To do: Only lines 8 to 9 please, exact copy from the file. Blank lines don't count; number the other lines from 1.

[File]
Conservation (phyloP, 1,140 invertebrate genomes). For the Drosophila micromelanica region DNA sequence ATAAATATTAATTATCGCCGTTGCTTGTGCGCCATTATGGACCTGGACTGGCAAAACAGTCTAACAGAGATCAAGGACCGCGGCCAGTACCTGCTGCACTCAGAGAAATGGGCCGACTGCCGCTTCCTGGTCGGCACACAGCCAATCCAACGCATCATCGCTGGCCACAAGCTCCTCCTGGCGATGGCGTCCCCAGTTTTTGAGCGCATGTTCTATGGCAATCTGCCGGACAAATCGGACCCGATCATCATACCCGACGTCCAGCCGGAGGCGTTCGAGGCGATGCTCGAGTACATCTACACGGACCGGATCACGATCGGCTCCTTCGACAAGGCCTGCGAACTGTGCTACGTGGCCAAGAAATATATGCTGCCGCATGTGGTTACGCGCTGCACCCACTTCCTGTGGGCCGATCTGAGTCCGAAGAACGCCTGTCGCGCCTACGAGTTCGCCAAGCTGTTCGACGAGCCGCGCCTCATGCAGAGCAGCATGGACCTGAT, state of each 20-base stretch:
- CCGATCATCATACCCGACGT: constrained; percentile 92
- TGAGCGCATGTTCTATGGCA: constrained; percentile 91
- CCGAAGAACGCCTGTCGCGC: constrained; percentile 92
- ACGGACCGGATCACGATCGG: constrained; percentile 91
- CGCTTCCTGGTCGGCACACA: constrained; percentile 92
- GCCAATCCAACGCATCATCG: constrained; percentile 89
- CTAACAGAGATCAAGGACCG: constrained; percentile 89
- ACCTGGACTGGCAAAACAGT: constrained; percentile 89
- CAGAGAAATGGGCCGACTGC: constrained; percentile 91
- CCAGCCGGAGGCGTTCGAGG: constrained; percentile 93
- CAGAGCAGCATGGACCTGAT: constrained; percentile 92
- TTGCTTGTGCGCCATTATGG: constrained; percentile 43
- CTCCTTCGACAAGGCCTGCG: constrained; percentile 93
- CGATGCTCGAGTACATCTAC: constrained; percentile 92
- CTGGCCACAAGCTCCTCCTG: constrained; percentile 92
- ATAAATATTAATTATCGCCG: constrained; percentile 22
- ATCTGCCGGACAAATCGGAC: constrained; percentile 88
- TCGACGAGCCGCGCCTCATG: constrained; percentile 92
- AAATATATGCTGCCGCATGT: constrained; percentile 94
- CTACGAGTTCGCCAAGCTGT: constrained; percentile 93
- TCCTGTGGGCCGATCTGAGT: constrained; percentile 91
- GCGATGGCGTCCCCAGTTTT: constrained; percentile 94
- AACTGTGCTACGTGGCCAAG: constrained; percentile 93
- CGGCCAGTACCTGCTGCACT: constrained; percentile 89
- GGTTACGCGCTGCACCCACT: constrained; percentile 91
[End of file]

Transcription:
- CTAACAGAGATCAAGGACCG: constrained; percentile 89
- ACCTGGACTGGCAAAACAGT: constrained; percentile 89